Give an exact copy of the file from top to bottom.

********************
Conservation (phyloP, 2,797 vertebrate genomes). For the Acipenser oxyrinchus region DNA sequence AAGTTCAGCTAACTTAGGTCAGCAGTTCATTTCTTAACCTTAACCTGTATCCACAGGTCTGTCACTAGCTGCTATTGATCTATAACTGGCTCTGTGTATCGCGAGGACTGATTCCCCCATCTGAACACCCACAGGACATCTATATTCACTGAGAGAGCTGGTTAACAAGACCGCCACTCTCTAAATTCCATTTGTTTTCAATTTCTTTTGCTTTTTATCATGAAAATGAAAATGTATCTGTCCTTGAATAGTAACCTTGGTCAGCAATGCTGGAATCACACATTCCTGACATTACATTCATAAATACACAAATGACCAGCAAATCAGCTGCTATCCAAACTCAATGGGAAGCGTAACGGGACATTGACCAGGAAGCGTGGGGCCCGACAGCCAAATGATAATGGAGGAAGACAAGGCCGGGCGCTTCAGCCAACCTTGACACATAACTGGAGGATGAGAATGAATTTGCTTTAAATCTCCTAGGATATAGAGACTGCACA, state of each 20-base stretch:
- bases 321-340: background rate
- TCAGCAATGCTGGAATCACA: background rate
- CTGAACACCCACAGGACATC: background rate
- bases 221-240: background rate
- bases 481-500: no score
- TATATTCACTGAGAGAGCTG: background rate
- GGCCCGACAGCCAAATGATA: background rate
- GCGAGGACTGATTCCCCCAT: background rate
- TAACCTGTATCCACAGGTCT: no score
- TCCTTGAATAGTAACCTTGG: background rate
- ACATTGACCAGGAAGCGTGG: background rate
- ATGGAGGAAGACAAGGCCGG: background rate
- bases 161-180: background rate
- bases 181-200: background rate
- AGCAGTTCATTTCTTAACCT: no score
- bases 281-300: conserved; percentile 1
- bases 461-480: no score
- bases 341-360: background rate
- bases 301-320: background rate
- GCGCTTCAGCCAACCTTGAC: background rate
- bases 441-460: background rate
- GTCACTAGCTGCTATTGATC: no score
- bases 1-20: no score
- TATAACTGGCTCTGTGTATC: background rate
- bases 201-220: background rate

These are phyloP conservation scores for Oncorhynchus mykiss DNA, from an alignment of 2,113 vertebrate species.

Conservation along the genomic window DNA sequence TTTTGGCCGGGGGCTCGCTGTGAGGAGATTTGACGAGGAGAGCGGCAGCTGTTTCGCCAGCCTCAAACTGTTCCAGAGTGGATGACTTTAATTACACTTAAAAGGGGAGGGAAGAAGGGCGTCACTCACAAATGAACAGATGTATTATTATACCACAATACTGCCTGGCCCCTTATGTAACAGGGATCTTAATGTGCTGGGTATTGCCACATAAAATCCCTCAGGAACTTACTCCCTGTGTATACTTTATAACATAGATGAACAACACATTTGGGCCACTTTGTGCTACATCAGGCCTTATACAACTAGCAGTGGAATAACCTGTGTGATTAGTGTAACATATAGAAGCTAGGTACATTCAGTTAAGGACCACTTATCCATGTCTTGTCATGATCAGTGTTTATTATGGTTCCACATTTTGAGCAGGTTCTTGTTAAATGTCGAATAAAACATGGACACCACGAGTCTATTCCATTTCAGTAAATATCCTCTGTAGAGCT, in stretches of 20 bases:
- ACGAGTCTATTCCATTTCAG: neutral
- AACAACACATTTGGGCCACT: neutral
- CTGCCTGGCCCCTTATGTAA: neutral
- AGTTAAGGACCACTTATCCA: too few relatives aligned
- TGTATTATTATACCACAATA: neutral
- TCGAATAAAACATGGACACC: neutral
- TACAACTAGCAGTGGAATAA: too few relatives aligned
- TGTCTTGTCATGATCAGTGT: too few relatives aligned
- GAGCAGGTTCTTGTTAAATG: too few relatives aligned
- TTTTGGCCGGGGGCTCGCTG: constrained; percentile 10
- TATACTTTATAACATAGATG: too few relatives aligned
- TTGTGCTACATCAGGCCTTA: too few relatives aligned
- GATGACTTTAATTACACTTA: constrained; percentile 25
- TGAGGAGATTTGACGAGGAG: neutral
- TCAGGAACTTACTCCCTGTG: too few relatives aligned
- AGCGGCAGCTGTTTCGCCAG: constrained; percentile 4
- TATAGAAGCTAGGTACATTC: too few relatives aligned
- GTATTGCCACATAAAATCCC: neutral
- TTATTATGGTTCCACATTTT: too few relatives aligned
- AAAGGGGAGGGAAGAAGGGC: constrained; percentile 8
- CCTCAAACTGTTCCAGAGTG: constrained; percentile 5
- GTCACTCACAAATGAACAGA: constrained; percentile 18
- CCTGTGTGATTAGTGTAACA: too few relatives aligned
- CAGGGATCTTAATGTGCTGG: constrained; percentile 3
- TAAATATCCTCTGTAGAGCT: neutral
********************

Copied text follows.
Conservation (phyloP, 2,797 vertebrate genomes). For the Acipenser oxyrinchus region DNA sequence AAGTTCAGCTAACTTAGGTCAGCAGTTCATTTCTTAACCTTAACCTGTATCCACAGGTCTGTCACTAGCTGCTATTGATCTATAACTGGCTCTGTGTATCGCGAGGACTGATTCCCCCATCTGAACACCCACAGGACATCTATATTCACTGAGAGAGCTGGTTAACAAGACCGCCACTCTCTAAATTCCATTTGTTTTCAATTTCTTTTGCTTTTTATCATGAAAATGAAAATGTATCTGTCCTTGAATAGTAACCTTGGTCAGCAATGCTGGAATCACACATTCCTGACATTACATTCATAAATACACAAATGACCAGCAAATCAGCTGCTATCCAAACTCAATGGGAAGCGTAACGGGACATTGACCAGGAAGCGTGGGGCCCGACAGCCAAATGATAATGGAGGAAGACAAGGCCGGGCGCTTCAGCCAACCTTGACACATAACTGGAGGATGAGAATGAATTTGCTTTAAATCTCCTAGGATATAGAGACTGCACA, state of each 20-base stretch:
- bases 321-340: background rate
- TCAGCAATGCTGGAATCACA: background rate
- CTGAACACCCACAGGACATC: background rate
- bases 221-240: background rate
- bases 481-500: no score
- TATATTCACTGAGAGAGCTG: background rate
- GGCCCGACAGCCAAATGATA: background rate
- GCGAGGACTGATTCCCCCAT: background rate
- TAACCTGTATCCACAGGTCT: no score
- TCCTTGAATAGTAACCTTGG: background rate
- ACATTGACCAGGAAGCGTGG: background rate
- ATGGAGGAAGACAAGGCCGG: background rate
- bases 161-180: background rate
- bases 181-200: background rate
- AGCAGTTCATTTCTTAACCT: no score
- bases 281-300: conserved; percentile 1
- bases 461-480: no score
- bases 341-360: background rate
- bases 301-320: background rate
- GCGCTTCAGCCAACCTTGAC: background rate
- bases 441-460: background rate
- GTCACTAGCTGCTATTGATC: no score
- bases 1-20: no score
- TATAACTGGCTCTGTGTATC: background rate
- bases 201-220: background rate

These are phyloP conservation scores for Oncorhynchus mykiss DNA, from an alignment of 2,113 vertebrate species.

Conservation along the genomic window DNA sequence TTTTGGCCGGGGGCTCGCTGTGAGGAGATTTGACGAGGAGAGCGGCAGCTGTTTCGCCAGCCTCAAACTGTTCCAGAGTGGATGACTTTAATTACACTTAAAAGGGGAGGGAAGAAGGGCGTCACTCACAAATGAACAGATGTATTATTATACCACAATACTGCCTGGCCCCTTATGTAACAGGGATCTTAATGTGCTGGGTATTGCCACATAAAATCCCTCAGGAACTTACTCCCTGTGTATACTTTATAACATAGATGAACAACACATTTGGGCCACTTTGTGCTACATCAGGCCTTATACAACTAGCAGTGGAATAACCTGTGTGATTAGTGTAACATATAGAAGCTAGGTACATTCAGTTAAGGACCACTTATCCATGTCTTGTCATGATCAGTGTTTATTATGGTTCCACATTTTGAGCAGGTTCTTGTTAAATGTCGAATAAAACATGGACACCACGAGTCTATTCCATTTCAGTAAATATCCTCTGTAGAGCT, in stretches of 20 bases:
- ACGAGTCTATTCCATTTCAG: neutral
- AACAACACATTTGGGCCACT: neutral
- CTGCCTGGCCCCTTATGTAA: neutral
- AGTTAAGGACCACTTATCCA: too few relatives aligned
- TGTATTATTATACCACAATA: neutral
- TCGAATAAAACATGGACACC: neutral
- TACAACTAGCAGTGGAATAA: too few relatives aligned
- TGTCTTGTCATGATCAGTGT: too few relatives aligned
- GAGCAGGTTCTTGTTAAATG: too few relatives aligned
- TTTTGGCCGGGGGCTCGCTG: constrained; percentile 10
- TATACTTTATAACATAGATG: too few relatives aligned
- TTGTGCTACATCAGGCCTTA: too few relatives aligned
- GATGACTTTAATTACACTTA: constrained; percentile 25
- TGAGGAGATTTGACGAGGAG: neutral
- TCAGGAACTTACTCCCTGTG: too few relatives aligned
- AGCGGCAGCTGTTTCGCCAG: constrained; percentile 4
- TATAGAAGCTAGGTACATTC: too few relatives aligned
- GTATTGCCACATAAAATCCC: neutral
- TTATTATGGTTCCACATTTT: too few relatives aligned
- AAAGGGGAGGGAAGAAGGGC: constrained; percentile 8
- CCTCAAACTGTTCCAGAGTG: constrained; percentile 5
- GTCACTCACAAATGAACAGA: constrained; percentile 18
- CCTGTGTGATTAGTGTAACA: too few relatives aligned
- CAGGGATCTTAATGTGCTGG: constrained; percentile 3
- TAAATATCCTCTGTAGAGCT: neutral